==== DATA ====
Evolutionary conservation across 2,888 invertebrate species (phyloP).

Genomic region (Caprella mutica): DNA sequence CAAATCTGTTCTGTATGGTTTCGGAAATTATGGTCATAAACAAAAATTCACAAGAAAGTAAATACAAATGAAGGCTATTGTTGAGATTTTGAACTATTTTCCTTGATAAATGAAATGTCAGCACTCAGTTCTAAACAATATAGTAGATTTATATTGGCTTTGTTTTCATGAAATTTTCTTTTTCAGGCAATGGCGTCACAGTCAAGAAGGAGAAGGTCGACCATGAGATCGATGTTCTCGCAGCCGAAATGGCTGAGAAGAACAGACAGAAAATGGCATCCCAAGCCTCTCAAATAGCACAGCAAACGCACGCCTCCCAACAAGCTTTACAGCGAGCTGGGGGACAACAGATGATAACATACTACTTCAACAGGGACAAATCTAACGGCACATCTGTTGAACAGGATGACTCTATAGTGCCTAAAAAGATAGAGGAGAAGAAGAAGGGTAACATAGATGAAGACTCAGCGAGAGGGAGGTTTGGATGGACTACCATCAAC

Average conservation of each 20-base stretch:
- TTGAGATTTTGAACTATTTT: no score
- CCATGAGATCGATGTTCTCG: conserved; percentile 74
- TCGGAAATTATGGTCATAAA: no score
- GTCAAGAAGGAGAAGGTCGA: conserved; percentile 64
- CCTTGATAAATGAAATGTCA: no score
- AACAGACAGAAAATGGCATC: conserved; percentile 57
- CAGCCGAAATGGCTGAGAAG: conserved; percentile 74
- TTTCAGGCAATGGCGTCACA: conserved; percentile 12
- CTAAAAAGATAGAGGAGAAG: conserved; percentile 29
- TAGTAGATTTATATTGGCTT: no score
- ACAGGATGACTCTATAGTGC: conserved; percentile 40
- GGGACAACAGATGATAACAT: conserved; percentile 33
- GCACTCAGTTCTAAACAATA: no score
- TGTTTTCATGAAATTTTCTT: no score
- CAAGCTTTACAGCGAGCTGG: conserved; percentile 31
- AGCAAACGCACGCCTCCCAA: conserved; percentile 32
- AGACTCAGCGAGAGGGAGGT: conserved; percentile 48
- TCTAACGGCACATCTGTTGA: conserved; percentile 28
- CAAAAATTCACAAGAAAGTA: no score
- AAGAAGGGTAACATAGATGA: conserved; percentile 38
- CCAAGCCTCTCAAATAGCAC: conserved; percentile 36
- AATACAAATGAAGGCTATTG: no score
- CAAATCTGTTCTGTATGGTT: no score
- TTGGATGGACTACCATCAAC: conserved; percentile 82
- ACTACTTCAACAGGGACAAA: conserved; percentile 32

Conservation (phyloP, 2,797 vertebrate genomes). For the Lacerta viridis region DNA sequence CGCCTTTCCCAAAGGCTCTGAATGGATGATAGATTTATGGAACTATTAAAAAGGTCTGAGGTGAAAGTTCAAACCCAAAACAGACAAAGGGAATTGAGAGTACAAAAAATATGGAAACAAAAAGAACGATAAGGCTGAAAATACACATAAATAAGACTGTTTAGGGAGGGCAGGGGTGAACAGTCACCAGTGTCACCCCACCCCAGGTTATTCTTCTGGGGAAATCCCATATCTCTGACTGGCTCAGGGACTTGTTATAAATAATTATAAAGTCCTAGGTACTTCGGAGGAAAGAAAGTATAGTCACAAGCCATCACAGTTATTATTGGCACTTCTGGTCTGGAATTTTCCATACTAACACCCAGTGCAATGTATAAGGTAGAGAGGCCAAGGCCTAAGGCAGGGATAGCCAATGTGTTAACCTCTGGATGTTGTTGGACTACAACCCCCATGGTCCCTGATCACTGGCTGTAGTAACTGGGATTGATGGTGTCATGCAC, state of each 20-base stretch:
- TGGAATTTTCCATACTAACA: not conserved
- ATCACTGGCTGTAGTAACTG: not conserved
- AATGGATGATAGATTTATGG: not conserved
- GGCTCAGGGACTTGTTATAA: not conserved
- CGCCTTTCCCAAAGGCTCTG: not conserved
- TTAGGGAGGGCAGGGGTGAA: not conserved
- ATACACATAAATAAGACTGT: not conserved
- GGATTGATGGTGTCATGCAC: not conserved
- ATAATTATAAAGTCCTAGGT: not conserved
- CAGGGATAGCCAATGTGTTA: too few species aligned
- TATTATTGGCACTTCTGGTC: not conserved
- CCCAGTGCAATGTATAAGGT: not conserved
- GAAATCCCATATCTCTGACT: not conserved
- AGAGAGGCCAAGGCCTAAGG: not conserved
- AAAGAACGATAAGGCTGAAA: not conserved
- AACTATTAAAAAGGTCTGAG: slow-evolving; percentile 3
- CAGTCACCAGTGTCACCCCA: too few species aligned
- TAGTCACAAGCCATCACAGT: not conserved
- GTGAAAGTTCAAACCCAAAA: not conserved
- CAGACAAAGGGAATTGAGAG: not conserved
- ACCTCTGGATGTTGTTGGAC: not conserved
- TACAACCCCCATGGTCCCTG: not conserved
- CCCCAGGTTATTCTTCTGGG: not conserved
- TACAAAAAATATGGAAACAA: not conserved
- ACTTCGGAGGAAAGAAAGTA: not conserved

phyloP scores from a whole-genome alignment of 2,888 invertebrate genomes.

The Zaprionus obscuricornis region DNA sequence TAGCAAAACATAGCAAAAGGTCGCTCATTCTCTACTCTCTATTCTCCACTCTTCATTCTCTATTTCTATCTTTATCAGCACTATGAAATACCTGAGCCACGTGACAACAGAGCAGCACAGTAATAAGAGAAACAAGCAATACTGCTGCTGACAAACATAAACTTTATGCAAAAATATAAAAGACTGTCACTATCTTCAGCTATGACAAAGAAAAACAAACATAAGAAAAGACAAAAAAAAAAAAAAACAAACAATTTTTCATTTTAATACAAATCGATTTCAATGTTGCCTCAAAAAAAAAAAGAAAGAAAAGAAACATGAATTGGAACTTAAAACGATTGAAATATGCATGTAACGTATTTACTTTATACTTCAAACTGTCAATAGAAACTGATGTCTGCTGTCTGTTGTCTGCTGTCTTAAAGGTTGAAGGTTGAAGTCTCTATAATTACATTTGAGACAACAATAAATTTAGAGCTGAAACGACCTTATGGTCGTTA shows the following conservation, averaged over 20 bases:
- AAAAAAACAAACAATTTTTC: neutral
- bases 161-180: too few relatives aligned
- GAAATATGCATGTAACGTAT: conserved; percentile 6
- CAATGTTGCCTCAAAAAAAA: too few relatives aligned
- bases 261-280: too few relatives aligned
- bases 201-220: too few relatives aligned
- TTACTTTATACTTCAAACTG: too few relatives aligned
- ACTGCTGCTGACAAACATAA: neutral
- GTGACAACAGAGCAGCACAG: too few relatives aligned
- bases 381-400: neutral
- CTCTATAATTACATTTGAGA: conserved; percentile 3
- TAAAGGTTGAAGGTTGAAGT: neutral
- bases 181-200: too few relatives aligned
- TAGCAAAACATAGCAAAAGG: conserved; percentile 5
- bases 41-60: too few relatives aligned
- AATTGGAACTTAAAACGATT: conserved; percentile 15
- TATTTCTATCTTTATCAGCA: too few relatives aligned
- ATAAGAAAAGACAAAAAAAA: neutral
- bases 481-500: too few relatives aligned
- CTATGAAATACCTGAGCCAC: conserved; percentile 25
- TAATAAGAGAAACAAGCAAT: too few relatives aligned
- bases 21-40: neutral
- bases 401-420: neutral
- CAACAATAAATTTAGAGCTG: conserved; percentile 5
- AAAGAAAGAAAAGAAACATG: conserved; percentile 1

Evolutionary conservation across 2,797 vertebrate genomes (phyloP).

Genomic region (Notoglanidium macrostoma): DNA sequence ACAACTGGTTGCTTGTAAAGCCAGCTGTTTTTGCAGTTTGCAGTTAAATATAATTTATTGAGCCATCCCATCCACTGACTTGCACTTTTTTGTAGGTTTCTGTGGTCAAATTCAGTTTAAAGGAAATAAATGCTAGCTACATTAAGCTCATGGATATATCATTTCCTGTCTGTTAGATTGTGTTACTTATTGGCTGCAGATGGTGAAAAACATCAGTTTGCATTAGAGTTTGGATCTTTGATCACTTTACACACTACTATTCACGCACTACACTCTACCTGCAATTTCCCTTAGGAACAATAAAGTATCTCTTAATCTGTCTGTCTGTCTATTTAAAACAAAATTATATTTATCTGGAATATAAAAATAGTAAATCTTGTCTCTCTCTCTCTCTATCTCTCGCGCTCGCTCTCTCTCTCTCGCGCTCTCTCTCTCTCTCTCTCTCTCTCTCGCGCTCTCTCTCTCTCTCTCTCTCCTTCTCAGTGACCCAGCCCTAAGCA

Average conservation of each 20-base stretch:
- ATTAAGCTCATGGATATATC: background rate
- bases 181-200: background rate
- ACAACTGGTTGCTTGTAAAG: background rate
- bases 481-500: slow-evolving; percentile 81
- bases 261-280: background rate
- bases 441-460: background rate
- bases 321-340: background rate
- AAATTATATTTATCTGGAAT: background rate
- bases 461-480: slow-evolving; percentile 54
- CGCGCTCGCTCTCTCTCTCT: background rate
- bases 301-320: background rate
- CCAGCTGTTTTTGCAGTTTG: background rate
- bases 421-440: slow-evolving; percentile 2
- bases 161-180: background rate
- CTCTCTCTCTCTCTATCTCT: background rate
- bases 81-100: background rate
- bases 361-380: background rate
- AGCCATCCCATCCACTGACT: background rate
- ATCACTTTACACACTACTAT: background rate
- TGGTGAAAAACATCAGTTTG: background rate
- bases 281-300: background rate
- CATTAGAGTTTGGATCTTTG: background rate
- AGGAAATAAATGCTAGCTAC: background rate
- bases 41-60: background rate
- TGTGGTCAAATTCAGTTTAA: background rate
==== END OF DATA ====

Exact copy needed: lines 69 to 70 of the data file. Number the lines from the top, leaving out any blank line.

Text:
- bases 181-200: too few relatives aligned
- TAGCAAAACATAGCAAAAGG: conserved; percentile 5